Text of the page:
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U.S. faces court action over Sudan bombing

"Our forces ... attacked a factory in Sudan associated with the bin Laden network," President Clinton told the world on August 20, 1998. "The factory was involved in the production of materials for chemical weapons."


Wrong on both counts, says the plant's owner, and he's setting out to prove it.

The president was referring to a cruise missile strike, which, together with another on Afghanistan, he ordered in retaliation for the bombing of two U.S. embassies in East Africa, bombings that were allegedly authored by reputed super-terrorist Osama bin Laden.

But Salah Idris, who owns the Al Shifa pharmaceuticals plant in Sudan that was destroyed in the attack, has hired a Washington law firm and marshaled evidence to disprove both the chemical weapons charges and the bin Laden link. His attorney, Stephen Brogan, filed suit in Washington, D.C., Thursday, seeking compensation from the U.S. government.

Of course this isn't about Clinton, who relies entirely on his security advisers for such information. But Idris' complaint notes that U.S. officials steadily backed away from allegations about the factory and its owner that were made in the weeks following the strike, eventually basing their justification for the attack primarily on the claim that a soil sample collected near the plant contained traces of EMPTA, a chemical compound used in the manufacture of VX nerve gas.

That's why Idris' lawyers commissioned research institutes in Boston and the Netherlands to independently examine samples taken from the ruins of the plant, which experts agree would likely still contain substantial evidence of chemical weapons agents were any being produced there. Both studies found no trace of EMPTA.

But forensics aside, even the media coverage of the Sudan strike gave Idris' attorneys plenty to work with. Within hours of the strike, sources ranging from Western diplomats and experts in the Sudan to unnamed U.S. government officials were questioning Washington's claims.

And as these "facts" came under withering fire, Washington began to noticeably backpedal. A number of Al Shifa clients, including the United Nation, stepped forward to testify that they'd purchased pharmaceuticals from the factory, which in fact produced almost half of Sudan's supply of antibiotics, painkillers, antimalarials and other medicines for both humans and animals. Western diplomats and engineers who'd spent time at the plant pooh-poohed the claims that it was guarded, citing regular tours by students and every visiting dignitary.

And a number of experts familiar with the plant said it lacked some of the basic requirements of a chemical weapons facility. In response, intelligence officials offered a tragicomic explanation for their denial that Al Shifa produced pharmaceuticals: The factory's Web site offered no medicines for sale. Others began suggesting that EMPTA may have been stored at or transported through rather than manufactured at Al Shifa.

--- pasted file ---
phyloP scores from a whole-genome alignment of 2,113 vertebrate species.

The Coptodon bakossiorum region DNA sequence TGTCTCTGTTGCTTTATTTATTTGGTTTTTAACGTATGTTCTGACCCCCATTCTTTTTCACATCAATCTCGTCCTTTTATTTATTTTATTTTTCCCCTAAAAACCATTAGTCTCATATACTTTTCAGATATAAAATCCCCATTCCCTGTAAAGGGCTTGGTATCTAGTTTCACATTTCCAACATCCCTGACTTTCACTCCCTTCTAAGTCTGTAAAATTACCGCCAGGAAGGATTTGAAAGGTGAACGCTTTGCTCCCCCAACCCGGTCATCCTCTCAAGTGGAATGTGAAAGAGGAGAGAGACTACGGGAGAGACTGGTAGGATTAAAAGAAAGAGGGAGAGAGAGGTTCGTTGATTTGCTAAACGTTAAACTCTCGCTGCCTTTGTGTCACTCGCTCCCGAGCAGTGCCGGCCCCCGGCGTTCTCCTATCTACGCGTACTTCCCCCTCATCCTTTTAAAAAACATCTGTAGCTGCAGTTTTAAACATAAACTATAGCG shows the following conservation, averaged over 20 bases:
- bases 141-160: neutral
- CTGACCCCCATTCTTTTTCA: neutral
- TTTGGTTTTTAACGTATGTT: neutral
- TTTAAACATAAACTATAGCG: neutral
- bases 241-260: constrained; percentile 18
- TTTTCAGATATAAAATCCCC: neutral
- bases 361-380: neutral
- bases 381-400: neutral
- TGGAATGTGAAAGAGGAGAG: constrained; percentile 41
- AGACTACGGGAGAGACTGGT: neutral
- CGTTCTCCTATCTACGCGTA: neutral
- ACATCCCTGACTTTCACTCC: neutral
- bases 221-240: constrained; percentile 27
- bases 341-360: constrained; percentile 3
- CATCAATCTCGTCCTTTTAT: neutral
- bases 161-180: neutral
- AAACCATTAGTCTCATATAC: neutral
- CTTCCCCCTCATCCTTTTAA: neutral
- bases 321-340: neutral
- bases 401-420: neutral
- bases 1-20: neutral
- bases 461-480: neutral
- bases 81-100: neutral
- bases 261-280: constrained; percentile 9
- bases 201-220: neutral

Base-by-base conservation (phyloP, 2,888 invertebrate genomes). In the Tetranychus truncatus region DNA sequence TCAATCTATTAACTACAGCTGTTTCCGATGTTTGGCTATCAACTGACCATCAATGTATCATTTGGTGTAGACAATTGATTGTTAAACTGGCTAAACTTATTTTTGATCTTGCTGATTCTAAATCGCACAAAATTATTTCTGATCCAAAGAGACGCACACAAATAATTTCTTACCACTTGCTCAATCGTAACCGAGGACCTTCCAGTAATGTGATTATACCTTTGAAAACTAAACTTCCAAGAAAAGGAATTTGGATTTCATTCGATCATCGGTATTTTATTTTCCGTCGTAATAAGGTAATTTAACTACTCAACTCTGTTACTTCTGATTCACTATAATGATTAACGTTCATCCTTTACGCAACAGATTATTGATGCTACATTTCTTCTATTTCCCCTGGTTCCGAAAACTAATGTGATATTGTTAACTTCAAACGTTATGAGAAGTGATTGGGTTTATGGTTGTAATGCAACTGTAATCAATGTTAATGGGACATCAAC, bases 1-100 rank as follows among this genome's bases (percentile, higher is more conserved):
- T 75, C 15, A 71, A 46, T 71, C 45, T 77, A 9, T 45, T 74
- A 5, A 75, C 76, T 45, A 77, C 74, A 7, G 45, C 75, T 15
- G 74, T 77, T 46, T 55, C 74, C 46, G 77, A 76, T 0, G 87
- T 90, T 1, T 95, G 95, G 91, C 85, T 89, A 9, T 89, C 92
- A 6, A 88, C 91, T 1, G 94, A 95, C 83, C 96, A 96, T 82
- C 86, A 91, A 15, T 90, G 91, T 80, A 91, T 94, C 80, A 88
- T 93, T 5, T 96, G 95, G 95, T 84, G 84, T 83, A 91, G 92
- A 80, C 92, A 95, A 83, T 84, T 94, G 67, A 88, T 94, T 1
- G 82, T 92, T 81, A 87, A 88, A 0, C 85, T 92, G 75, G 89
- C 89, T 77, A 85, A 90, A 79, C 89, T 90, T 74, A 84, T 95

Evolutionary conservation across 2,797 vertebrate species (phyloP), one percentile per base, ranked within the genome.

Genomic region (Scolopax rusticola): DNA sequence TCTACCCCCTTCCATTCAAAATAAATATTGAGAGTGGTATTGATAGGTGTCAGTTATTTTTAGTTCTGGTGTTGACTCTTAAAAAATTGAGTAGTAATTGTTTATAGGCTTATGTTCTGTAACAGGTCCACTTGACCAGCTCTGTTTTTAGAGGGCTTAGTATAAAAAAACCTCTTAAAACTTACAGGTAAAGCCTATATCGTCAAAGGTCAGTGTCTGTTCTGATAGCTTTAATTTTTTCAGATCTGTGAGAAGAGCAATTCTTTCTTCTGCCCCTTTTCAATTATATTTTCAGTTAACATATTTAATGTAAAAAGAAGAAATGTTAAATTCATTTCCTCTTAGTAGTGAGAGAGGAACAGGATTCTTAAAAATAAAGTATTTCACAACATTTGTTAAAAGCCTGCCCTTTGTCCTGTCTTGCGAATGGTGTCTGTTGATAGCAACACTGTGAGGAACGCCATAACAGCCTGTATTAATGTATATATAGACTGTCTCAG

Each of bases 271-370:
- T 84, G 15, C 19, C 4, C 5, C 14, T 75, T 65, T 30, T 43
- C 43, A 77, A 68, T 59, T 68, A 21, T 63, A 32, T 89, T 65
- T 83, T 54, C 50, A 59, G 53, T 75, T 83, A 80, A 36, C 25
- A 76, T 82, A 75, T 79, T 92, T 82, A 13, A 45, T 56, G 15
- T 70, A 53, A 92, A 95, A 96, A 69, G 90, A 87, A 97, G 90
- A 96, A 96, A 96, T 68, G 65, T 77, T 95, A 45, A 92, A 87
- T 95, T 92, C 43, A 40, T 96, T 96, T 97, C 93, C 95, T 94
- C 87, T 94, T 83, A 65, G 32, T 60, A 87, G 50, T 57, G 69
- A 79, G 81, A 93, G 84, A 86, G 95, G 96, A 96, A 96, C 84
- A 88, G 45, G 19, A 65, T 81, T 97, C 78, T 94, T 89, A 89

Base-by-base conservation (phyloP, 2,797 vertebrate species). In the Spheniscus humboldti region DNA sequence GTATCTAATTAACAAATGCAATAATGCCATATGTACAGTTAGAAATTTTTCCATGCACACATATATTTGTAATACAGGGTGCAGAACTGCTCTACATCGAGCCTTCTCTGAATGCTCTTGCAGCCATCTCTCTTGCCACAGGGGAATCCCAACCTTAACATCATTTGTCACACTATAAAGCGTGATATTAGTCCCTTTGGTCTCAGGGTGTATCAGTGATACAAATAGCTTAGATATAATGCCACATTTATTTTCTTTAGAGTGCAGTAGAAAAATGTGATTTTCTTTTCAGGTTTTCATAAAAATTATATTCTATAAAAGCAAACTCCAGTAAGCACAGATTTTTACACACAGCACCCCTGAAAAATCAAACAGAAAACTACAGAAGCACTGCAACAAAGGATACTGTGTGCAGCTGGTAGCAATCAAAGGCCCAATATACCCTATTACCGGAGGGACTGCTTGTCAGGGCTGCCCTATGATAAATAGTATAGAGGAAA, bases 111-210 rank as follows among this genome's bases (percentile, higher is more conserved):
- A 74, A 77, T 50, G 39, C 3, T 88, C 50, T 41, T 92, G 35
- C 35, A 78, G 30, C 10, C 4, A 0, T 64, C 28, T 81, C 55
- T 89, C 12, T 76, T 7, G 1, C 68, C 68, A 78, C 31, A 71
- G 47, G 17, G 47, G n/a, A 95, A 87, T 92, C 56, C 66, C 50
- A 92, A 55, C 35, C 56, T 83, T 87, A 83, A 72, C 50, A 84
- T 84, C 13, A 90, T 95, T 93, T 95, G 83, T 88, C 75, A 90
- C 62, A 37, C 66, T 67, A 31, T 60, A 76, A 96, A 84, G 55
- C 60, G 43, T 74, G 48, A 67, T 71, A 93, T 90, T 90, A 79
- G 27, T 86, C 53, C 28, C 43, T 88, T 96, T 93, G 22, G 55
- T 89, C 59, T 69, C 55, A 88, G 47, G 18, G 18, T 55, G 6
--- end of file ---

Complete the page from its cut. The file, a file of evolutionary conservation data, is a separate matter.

Having discovered only after the strike that Idris was the owner of the plant, some U.S. officials alleged he was linked with bin Laden and other terrorist groups. But despite these claims, Idris was never added to the State Department's terrorist watch list, for which he'd have been an obvious candidate if the link was strong enough to justify bombing a factory. And last year Washington quietly released his assets in U.S. financial institutions, which had been frozen following the raid. The Wall Street Journal characterized Idris as "a Westernized Saudi Arabian banker" with no known ties to Islamic extremists. Islamic fundamentalist terrorists and their acolytes certainly aren't generally in the habit of filing suit in Washington, D.C.

A month after the bombing, the New York Times reported, that many governmental officials were asking "whether questionable intelligence had prompted the United States to blow up the wrong building." And last October, the Times even alleged that the State Department had suppressed an in-house intelligence report challenging the official justification for the program.

Of course, the U.S. doesn't glibly fire cruise missiles at a factory in a far-off country. The decision was taken against the backdrop of the pressure to retaliate for the embassy strike, very real concerns that bin Laden might be planning further attacks using chemical weapons, Sudan's history as a haven for terrorists (including bin Laden) and evidence that bin Laden had sought to develop chemical weapons there. All of that, and a soil sample showing traces of a nerve gas building block.

The administration's position was summed up a month after the missile strike by National Security Adviser Sandy Berger: "With the knowledge that we had... had we not hit that target and had bin Laden used chemical weapons in a terrorist attack, I don't know how we could have looked the American people in the face."

Until now, the administration has stuck by its decision to target Al Shifa, despite the doubts cast by the leakers and the critics, and it has resisted calls for an independent investigation. But now the man who lost a $30 million investment wants Washington to either pony up or else prove its case in one of its own courts.

Copyright © 2000 Time Inc.


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